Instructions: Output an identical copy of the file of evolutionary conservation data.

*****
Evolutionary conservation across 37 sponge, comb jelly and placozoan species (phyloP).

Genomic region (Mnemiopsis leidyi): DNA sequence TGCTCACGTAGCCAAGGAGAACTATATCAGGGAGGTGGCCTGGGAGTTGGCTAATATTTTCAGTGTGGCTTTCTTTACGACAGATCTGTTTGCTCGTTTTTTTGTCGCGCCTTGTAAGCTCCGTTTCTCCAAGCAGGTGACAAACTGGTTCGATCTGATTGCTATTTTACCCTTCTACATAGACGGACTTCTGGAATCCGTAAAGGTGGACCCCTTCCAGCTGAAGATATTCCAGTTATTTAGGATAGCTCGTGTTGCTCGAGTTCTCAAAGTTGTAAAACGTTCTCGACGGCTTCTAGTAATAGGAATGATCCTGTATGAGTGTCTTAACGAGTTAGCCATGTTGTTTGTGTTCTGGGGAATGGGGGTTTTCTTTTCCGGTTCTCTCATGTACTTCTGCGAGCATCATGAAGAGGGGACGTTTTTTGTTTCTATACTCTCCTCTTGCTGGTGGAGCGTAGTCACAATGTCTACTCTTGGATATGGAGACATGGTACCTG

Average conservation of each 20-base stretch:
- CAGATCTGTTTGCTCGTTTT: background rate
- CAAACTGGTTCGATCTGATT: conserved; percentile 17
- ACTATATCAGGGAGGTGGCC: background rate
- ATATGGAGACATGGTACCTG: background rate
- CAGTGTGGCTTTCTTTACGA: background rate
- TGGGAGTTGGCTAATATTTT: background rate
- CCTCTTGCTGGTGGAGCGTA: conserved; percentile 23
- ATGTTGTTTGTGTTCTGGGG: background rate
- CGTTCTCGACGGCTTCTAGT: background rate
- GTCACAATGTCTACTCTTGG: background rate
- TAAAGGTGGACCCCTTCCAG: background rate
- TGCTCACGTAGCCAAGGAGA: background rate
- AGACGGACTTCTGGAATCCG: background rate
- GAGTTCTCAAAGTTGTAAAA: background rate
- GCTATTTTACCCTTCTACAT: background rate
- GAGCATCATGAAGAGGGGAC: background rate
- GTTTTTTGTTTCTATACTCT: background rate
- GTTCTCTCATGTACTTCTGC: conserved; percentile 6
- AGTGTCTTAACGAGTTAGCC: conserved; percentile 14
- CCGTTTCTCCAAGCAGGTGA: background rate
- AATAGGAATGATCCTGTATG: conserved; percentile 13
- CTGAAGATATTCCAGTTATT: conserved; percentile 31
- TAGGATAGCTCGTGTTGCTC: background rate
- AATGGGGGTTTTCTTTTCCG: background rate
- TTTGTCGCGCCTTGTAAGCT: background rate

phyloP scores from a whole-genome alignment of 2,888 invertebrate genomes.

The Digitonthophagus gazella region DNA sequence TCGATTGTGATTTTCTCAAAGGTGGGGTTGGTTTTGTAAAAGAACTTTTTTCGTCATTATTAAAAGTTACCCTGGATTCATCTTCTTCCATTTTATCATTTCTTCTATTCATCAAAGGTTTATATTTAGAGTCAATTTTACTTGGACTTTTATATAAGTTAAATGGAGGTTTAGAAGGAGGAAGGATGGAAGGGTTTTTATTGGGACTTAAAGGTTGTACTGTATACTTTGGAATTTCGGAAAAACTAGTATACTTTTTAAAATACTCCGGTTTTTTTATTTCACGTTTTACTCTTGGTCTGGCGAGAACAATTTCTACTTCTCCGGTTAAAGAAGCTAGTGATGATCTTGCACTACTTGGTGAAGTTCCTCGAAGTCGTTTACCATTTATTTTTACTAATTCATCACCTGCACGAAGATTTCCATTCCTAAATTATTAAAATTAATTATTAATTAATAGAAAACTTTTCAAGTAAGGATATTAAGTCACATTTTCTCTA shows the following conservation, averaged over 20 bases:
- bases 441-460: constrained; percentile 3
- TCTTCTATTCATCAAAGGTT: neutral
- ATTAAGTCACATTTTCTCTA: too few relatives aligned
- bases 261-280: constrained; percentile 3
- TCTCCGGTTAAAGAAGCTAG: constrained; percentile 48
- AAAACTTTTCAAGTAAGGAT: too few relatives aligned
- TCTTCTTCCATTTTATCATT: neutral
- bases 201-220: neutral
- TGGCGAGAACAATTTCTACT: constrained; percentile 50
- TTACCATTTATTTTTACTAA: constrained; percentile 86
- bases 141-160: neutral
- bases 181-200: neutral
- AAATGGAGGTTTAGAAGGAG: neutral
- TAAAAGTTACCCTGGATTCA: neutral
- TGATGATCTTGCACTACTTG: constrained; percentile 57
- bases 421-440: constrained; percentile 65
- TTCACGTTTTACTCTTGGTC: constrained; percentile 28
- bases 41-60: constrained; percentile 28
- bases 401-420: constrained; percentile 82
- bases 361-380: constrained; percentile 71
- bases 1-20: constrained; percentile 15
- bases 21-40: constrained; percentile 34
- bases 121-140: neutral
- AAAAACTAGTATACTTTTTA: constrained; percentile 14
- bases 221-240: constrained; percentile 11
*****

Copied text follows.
Evolutionary conservation across 37 sponge, comb jelly and placozoan species (phyloP).

Genomic region (Mnemiopsis leidyi): DNA sequence TGCTCACGTAGCCAAGGAGAACTATATCAGGGAGGTGGCCTGGGAGTTGGCTAATATTTTCAGTGTGGCTTTCTTTACGACAGATCTGTTTGCTCGTTTTTTTGTCGCGCCTTGTAAGCTCCGTTTCTCCAAGCAGGTGACAAACTGGTTCGATCTGATTGCTATTTTACCCTTCTACATAGACGGACTTCTGGAATCCGTAAAGGTGGACCCCTTCCAGCTGAAGATATTCCAGTTATTTAGGATAGCTCGTGTTGCTCGAGTTCTCAAAGTTGTAAAACGTTCTCGACGGCTTCTAGTAATAGGAATGATCCTGTATGAGTGTCTTAACGAGTTAGCCATGTTGTTTGTGTTCTGGGGAATGGGGGTTTTCTTTTCCGGTTCTCTCATGTACTTCTGCGAGCATCATGAAGAGGGGACGTTTTTTGTTTCTATACTCTCCTCTTGCTGGTGGAGCGTAGTCACAATGTCTACTCTTGGATATGGAGACATGGTACCTG

Average conservation of each 20-base stretch:
- CAGATCTGTTTGCTCGTTTT: background rate
- CAAACTGGTTCGATCTGATT: conserved; percentile 17
- ACTATATCAGGGAGGTGGCC: background rate
- ATATGGAGACATGGTACCTG: background rate
- CAGTGTGGCTTTCTTTACGA: background rate
- TGGGAGTTGGCTAATATTTT: background rate
- CCTCTTGCTGGTGGAGCGTA: conserved; percentile 23
- ATGTTGTTTGTGTTCTGGGG: background rate
- CGTTCTCGACGGCTTCTAGT: background rate
- GTCACAATGTCTACTCTTGG: background rate
- TAAAGGTGGACCCCTTCCAG: background rate
- TGCTCACGTAGCCAAGGAGA: background rate
- AGACGGACTTCTGGAATCCG: background rate
- GAGTTCTCAAAGTTGTAAAA: background rate
- GCTATTTTACCCTTCTACAT: background rate
- GAGCATCATGAAGAGGGGAC: background rate
- GTTTTTTGTTTCTATACTCT: background rate
- GTTCTCTCATGTACTTCTGC: conserved; percentile 6
- AGTGTCTTAACGAGTTAGCC: conserved; percentile 14
- CCGTTTCTCCAAGCAGGTGA: background rate
- AATAGGAATGATCCTGTATG: conserved; percentile 13
- CTGAAGATATTCCAGTTATT: conserved; percentile 31
- TAGGATAGCTCGTGTTGCTC: background rate
- AATGGGGGTTTTCTTTTCCG: background rate
- TTTGTCGCGCCTTGTAAGCT: background rate

phyloP scores from a whole-genome alignment of 2,888 invertebrate genomes.

The Digitonthophagus gazella region DNA sequence TCGATTGTGATTTTCTCAAAGGTGGGGTTGGTTTTGTAAAAGAACTTTTTTCGTCATTATTAAAAGTTACCCTGGATTCATCTTCTTCCATTTTATCATTTCTTCTATTCATCAAAGGTTTATATTTAGAGTCAATTTTACTTGGACTTTTATATAAGTTAAATGGAGGTTTAGAAGGAGGAAGGATGGAAGGGTTTTTATTGGGACTTAAAGGTTGTACTGTATACTTTGGAATTTCGGAAAAACTAGTATACTTTTTAAAATACTCCGGTTTTTTTATTTCACGTTTTACTCTTGGTCTGGCGAGAACAATTTCTACTTCTCCGGTTAAAGAAGCTAGTGATGATCTTGCACTACTTGGTGAAGTTCCTCGAAGTCGTTTACCATTTATTTTTACTAATTCATCACCTGCACGAAGATTTCCATTCCTAAATTATTAAAATTAATTATTAATTAATAGAAAACTTTTCAAGTAAGGATATTAAGTCACATTTTCTCTA shows the following conservation, averaged over 20 bases:
- bases 441-460: constrained; percentile 3
- TCTTCTATTCATCAAAGGTT: neutral
- ATTAAGTCACATTTTCTCTA: too few relatives aligned
- bases 261-280: constrained; percentile 3
- TCTCCGGTTAAAGAAGCTAG: constrained; percentile 48
- AAAACTTTTCAAGTAAGGAT: too few relatives aligned
- TCTTCTTCCATTTTATCATT: neutral
- bases 201-220: neutral
- TGGCGAGAACAATTTCTACT: constrained; percentile 50
- TTACCATTTATTTTTACTAA: constrained; percentile 86
- bases 141-160: neutral
- bases 181-200: neutral
- AAATGGAGGTTTAGAAGGAG: neutral
- TAAAAGTTACCCTGGATTCA: neutral
- TGATGATCTTGCACTACTTG: constrained; percentile 57
- bases 421-440: constrained; percentile 65
- TTCACGTTTTACTCTTGGTC: constrained; percentile 28
- bases 41-60: constrained; percentile 28
- bases 401-420: constrained; percentile 82
- bases 361-380: constrained; percentile 71
- bases 1-20: constrained; percentile 15
- bases 21-40: constrained; percentile 34
- bases 121-140: neutral
- AAAAACTAGTATACTTTTTA: constrained; percentile 14
- bases 221-240: constrained; percentile 11